Russian President Dimitri Medvedev met his Chinese counterpart Hu Jintao and the leaders of four ex-Soviet Central Asian nations on Wednesday in a bid to secure support for Russia in its standoff with the West over Georgia. Medvedev flew to Dushanbe, the capital of Tajikistan for two days of consultations with his partners in the Shanghai Cooperation Organization (SCO). This group was formed as a reaction to NATO's growing influence in the region.
Critics fear the SCO is becoming a threat to Western-led security groupings
After the fall of the Soviet Union, China, Russia and the key central Asian states of Kazakhstan, Kyrgyzstan and Tajikistan came together in 1996 to form a new regional grouping, which they called the “Shanghai Five”. The group’s original main focus was to discuss border security and military tension among members.
In 2001, the Shanghai Five expanded with the entry of new member Uzbekistan and changed its name to the Shanghai Cooperation Organisation (SCO). The SCO signed a declaration aiming to take regional co-operation to new heights and promote joint efforts to maintain and ensure peace, security and stability in the region.
In 2004, the SCO was given observer status at the UN General Assembly. Since then, Mongolia, India, Pakistan and Iran have attained observer status at the SCO and Afghanistan has become one of the organisation’s key "dialogue partners".
Over time, the group broadened its priorities. The fact that almost all of its member states were affected by the Taliban regime in Afghanistan, and that most of them are now facing the problems of rising Islamist insurgency, made it crucial that it concentrate more extensively on security-related issues such as combating terrorism.
The group also focuses on the region’s social development, and on tackling crime and drug trafficking, promoting trade and boosting economic cooperation.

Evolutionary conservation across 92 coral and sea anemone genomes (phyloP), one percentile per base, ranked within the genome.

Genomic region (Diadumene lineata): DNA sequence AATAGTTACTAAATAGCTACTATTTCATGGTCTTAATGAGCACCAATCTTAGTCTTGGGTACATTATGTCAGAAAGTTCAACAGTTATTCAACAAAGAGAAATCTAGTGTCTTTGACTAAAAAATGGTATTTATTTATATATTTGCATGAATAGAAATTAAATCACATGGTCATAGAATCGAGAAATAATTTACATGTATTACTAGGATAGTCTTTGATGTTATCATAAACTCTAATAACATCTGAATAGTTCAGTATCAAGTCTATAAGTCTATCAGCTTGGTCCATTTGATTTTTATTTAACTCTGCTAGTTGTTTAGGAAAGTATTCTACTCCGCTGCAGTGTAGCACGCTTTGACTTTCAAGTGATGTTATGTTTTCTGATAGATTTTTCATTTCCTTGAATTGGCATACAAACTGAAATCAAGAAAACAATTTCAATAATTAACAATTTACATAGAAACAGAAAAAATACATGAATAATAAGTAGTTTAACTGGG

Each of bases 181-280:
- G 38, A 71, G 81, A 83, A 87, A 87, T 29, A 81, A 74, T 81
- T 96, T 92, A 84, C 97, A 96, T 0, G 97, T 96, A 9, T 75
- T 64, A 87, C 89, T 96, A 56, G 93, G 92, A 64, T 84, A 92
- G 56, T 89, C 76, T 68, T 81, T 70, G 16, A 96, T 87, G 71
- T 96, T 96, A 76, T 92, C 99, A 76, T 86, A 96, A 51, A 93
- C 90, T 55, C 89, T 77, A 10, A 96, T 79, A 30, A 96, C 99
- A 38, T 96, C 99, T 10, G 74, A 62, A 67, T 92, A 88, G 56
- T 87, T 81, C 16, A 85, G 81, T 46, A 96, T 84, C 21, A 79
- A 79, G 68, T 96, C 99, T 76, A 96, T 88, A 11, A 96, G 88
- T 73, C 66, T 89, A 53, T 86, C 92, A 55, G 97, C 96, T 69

The groups’ rising influence has prompted remarks from critics that it could emerge as counterweight to similar Western-led security organisations, especially NATO.
Alexander Rahr from the German Society for Foreign Policy in Berlin doubted that this would happen any time soon: “The Shanghai Cooperation Organisation could become a counterweight to NATO and to the West, but only in 10 or 15 years’ time.”
“However, it is really noticeable that Russia, China, India and Pakistan have been trying to co-operate with the Central Asian countries in this organisation on issues such as energy security, the fight against terrorism and in questions of economic development.”
Oil-rich member states
The organisation, which brings together major oil-rich countries such as Russia and Kazakhstan, is also keen on expanding energy ties among member states.
Iran, which currently is one of the observer countries, wants to play a more important role here -- Tehran has made an official request to become a full member of the organisation. But although Moscow and Beijing have opposed the harsh UN Security Council sanctions against Tehran, some experts say they are still wary of admitting Iran as a full member to the SCO.
“Russia and China know very well that Iran’s entry could antagonise their ties with the US because the US thinks that Iran is developing nuclear weapons, which could threaten Israel and has been mobilising other Western powers against Iran. So I don’t think that Iran really has a chance of becoming a full member of the group. Relations with the US are obviously very important strategically for China and Russia,” said Rahr.
Iran’s desire to become a member of the SCO has triggered alarm in Washington. Earlier this year, US Assistant Secretary of State Richard Boucher clearly said that although the SCO was not a military alliance like the Warsaw Pact if it were to move in that direction then the US would take action.